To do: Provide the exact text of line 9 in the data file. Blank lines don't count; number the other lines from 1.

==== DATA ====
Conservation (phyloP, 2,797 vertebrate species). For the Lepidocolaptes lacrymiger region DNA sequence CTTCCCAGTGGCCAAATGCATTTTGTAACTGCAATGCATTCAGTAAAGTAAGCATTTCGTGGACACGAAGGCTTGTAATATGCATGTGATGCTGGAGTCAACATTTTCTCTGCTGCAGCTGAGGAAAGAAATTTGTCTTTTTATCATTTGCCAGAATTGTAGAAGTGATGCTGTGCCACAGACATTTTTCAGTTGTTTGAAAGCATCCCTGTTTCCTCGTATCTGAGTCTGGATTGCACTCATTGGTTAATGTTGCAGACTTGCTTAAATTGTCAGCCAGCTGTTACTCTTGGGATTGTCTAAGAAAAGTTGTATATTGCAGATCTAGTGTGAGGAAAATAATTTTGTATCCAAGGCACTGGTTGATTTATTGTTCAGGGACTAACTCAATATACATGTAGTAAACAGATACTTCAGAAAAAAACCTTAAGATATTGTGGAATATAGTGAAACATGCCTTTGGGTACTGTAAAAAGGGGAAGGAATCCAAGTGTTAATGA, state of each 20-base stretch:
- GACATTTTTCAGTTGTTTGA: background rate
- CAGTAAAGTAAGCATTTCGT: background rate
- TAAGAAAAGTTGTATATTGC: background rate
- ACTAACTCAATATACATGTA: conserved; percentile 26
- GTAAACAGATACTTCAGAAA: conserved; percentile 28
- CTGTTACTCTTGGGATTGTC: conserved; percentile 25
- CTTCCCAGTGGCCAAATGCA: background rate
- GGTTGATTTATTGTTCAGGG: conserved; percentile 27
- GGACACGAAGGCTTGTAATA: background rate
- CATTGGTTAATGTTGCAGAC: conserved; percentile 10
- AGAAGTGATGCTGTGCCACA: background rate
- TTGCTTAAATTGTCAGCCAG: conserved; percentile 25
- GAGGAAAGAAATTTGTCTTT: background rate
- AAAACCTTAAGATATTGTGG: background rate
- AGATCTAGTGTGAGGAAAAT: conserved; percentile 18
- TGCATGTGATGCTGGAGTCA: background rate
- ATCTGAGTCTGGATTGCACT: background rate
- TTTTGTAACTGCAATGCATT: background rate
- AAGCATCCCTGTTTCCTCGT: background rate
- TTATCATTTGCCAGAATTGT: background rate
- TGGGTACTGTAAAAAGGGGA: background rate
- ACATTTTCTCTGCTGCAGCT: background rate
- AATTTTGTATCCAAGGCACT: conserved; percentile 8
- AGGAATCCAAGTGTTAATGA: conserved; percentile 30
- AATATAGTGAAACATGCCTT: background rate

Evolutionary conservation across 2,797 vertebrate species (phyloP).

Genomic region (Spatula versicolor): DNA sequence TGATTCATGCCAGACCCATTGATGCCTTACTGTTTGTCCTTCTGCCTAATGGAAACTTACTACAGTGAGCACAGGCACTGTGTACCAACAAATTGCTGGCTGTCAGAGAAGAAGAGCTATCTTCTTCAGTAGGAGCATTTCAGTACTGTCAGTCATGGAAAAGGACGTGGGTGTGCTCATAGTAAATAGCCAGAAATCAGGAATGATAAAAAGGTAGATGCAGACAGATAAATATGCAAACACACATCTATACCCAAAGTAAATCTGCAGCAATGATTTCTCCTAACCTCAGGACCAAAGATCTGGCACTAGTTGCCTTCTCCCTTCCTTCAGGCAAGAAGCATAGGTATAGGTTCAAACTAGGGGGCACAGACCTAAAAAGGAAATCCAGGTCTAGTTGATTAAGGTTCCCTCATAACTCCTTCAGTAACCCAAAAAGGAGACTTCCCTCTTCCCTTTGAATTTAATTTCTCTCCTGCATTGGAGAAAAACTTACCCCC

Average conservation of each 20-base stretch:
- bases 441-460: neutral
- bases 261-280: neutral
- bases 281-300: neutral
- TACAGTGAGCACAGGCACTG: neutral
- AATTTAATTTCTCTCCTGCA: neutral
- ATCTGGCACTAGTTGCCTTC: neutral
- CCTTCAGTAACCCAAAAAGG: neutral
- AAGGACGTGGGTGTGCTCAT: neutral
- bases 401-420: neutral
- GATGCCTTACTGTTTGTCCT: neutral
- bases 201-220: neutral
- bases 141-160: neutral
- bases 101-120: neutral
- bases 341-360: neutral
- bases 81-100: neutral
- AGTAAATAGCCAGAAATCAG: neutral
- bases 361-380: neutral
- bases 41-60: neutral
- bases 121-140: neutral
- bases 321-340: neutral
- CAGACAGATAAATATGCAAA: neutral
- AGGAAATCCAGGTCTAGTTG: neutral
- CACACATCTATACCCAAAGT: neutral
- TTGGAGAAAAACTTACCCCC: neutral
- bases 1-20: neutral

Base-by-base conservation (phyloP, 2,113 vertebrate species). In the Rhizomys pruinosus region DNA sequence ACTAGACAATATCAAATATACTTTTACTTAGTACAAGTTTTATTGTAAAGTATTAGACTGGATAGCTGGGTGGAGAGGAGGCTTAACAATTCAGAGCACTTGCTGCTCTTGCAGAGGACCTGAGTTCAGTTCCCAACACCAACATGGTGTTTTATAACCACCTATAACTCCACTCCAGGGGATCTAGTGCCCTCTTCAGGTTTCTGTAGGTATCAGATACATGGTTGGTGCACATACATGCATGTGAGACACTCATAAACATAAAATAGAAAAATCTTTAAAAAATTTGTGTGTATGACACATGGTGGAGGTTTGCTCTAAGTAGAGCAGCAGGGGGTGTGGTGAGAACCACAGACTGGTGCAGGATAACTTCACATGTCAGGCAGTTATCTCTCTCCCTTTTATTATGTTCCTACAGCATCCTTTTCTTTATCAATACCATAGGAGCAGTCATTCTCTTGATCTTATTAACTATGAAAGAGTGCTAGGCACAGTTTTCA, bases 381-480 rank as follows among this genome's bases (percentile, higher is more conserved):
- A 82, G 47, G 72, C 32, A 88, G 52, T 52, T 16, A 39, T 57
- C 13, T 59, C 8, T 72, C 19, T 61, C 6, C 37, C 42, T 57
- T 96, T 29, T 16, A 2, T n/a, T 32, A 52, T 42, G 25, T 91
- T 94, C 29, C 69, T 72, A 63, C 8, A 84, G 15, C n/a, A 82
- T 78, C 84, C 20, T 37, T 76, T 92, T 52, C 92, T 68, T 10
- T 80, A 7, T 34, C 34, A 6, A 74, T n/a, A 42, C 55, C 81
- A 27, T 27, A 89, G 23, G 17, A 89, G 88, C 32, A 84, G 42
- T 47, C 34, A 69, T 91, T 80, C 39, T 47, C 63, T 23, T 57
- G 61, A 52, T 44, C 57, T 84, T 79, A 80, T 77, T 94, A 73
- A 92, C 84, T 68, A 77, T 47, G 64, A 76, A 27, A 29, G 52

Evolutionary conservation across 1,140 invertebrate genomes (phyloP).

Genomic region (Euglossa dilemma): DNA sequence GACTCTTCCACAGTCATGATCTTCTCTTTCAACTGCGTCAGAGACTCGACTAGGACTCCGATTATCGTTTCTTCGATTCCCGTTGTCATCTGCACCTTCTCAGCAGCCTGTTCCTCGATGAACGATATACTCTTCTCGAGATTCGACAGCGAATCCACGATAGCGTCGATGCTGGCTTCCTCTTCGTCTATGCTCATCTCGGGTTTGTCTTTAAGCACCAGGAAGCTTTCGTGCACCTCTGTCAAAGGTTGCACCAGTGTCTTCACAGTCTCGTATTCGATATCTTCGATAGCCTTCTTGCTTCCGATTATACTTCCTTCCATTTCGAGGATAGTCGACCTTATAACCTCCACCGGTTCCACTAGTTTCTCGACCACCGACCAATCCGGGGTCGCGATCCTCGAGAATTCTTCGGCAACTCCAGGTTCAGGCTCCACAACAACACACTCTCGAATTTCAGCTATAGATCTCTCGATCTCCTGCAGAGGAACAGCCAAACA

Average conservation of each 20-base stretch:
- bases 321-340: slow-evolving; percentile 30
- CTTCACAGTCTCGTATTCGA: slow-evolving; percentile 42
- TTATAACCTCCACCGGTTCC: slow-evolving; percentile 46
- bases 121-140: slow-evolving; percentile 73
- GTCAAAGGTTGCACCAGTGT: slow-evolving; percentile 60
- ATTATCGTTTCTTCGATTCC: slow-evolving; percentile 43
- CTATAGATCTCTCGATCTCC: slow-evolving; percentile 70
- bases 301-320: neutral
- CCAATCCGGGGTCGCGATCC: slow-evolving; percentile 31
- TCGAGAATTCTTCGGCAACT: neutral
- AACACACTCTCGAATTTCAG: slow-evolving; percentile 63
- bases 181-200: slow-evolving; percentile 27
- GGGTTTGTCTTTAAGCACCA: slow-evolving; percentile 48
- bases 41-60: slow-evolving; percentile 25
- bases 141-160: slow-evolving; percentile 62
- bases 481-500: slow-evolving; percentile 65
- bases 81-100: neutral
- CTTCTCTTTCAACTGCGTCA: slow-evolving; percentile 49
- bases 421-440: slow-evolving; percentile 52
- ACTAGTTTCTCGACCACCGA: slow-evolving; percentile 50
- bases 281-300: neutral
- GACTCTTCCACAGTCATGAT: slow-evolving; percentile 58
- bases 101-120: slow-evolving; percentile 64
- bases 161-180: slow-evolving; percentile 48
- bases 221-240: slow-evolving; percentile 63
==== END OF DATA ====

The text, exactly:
- GGTTGATTTATTGTTCAGGG: conserved; percentile 27